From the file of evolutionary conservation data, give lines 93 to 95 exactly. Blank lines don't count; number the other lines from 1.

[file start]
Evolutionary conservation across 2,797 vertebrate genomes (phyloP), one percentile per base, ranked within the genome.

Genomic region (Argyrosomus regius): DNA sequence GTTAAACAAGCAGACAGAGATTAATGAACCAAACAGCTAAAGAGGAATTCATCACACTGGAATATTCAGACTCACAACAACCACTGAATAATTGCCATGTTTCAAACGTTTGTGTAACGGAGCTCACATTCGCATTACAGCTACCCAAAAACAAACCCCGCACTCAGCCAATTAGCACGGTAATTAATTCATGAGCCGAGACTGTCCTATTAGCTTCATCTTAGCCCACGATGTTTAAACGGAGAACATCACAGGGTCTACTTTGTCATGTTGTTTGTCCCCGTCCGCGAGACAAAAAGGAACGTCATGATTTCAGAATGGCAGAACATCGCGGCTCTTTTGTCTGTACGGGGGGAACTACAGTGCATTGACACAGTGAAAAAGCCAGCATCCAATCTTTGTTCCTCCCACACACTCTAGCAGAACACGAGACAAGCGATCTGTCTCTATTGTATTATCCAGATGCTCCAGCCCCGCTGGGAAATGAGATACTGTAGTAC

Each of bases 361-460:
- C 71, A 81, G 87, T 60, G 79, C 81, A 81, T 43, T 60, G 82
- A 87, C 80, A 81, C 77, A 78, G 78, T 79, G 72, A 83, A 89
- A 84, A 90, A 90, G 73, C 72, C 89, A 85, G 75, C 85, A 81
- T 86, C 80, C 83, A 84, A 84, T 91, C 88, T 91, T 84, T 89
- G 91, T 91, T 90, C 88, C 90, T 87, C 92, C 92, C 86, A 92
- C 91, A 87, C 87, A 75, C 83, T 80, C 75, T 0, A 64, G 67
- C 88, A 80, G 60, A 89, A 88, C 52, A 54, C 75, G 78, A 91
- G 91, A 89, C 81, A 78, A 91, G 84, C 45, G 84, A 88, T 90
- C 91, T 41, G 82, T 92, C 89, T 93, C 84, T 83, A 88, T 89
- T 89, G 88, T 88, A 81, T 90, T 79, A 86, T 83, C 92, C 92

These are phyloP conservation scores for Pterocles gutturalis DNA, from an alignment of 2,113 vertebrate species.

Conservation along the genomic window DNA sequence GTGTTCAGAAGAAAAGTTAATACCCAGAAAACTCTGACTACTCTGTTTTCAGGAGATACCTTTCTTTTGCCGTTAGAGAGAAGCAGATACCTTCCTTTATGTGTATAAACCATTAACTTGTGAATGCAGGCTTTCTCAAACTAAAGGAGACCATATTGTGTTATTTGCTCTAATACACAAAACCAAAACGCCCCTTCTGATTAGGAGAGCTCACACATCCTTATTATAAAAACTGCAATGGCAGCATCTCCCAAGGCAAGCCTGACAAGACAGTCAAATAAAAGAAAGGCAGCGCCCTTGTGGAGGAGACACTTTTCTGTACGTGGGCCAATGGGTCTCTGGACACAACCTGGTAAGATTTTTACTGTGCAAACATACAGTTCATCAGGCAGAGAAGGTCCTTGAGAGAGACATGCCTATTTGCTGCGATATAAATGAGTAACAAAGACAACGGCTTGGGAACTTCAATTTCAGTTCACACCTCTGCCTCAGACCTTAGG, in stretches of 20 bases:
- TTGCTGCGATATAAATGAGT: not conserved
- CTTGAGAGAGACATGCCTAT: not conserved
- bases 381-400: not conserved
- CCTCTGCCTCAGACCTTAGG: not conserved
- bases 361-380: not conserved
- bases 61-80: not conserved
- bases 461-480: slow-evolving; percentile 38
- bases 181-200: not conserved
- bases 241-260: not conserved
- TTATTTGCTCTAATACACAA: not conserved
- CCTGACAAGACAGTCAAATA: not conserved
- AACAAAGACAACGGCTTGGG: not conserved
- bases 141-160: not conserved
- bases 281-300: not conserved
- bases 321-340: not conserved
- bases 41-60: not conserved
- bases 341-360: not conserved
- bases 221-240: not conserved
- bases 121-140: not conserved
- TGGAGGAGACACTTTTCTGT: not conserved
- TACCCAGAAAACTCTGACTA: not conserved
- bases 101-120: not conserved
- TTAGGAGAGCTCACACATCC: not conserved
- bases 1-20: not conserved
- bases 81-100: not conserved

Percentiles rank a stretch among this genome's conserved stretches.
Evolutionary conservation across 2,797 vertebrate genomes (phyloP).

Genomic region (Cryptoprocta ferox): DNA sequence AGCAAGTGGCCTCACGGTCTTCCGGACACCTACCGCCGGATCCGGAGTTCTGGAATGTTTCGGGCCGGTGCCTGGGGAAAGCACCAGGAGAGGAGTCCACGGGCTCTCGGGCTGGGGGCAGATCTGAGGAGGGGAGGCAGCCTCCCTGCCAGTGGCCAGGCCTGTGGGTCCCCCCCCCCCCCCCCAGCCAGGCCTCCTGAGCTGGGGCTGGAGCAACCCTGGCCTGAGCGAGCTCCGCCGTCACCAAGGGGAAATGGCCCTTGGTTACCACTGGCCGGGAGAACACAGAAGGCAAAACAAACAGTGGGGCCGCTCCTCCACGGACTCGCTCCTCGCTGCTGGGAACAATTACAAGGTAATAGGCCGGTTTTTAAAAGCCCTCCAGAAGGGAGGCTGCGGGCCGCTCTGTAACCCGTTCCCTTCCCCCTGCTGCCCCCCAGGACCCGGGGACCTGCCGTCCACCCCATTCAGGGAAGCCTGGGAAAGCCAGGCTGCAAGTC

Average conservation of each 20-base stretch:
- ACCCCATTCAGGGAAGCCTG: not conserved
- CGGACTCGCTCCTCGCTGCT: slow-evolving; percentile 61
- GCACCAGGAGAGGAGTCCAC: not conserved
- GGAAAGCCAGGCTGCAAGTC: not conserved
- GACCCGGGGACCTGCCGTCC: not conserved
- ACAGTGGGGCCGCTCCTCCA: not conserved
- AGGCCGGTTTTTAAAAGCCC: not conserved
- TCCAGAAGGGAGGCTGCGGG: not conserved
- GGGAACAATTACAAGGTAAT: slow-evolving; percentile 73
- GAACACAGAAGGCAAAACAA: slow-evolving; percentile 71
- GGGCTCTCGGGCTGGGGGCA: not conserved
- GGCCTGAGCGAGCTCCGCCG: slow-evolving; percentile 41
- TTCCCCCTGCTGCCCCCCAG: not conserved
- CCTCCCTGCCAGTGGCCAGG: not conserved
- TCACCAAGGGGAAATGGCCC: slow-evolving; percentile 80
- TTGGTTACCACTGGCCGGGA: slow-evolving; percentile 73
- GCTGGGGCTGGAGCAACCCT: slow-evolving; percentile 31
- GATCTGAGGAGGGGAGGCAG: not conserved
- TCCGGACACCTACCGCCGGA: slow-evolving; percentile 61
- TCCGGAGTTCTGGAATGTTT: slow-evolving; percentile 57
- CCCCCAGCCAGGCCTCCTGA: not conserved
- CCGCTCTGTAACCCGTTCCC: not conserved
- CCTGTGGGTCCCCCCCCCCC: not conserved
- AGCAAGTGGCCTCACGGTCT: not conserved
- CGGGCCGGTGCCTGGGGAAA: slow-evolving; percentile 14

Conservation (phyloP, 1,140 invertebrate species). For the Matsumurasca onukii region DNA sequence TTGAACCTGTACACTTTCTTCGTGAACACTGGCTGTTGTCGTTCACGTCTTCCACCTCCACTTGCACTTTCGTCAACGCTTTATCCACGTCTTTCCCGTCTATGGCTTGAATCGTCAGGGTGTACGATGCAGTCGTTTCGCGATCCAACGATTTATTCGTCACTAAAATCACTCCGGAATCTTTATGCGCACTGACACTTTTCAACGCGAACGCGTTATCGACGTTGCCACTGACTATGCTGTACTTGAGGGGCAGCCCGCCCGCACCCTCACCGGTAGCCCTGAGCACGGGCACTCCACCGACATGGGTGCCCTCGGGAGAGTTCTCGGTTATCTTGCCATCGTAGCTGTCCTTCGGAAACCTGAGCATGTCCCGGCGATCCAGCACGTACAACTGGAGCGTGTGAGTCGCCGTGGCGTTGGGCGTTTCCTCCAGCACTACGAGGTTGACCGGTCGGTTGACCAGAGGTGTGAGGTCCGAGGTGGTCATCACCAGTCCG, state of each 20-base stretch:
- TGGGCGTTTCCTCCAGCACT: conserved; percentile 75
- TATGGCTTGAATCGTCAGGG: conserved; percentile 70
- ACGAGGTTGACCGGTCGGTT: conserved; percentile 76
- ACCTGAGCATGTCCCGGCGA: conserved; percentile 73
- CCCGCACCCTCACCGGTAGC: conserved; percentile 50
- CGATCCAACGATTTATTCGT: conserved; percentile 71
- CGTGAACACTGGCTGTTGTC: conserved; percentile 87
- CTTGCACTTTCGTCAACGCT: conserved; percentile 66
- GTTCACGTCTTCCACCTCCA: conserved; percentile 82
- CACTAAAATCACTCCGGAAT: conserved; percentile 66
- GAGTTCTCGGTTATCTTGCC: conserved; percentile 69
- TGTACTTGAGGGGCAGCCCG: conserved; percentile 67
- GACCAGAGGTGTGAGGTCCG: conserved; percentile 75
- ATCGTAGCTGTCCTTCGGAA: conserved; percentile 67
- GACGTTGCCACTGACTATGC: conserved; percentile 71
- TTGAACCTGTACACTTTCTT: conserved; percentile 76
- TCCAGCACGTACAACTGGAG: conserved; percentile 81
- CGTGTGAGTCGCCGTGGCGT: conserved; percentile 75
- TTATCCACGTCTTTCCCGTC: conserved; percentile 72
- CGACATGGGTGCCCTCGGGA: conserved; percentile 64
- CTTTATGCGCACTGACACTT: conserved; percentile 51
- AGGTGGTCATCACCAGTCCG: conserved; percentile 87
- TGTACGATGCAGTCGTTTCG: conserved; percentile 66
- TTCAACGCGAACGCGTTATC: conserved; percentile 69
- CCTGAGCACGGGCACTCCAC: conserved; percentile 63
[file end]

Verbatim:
- TGTACGATGCAGTCGTTTCG: conserved; percentile 66
- TTCAACGCGAACGCGTTATC: conserved; percentile 69
- CCTGAGCACGGGCACTCCAC: conserved; percentile 63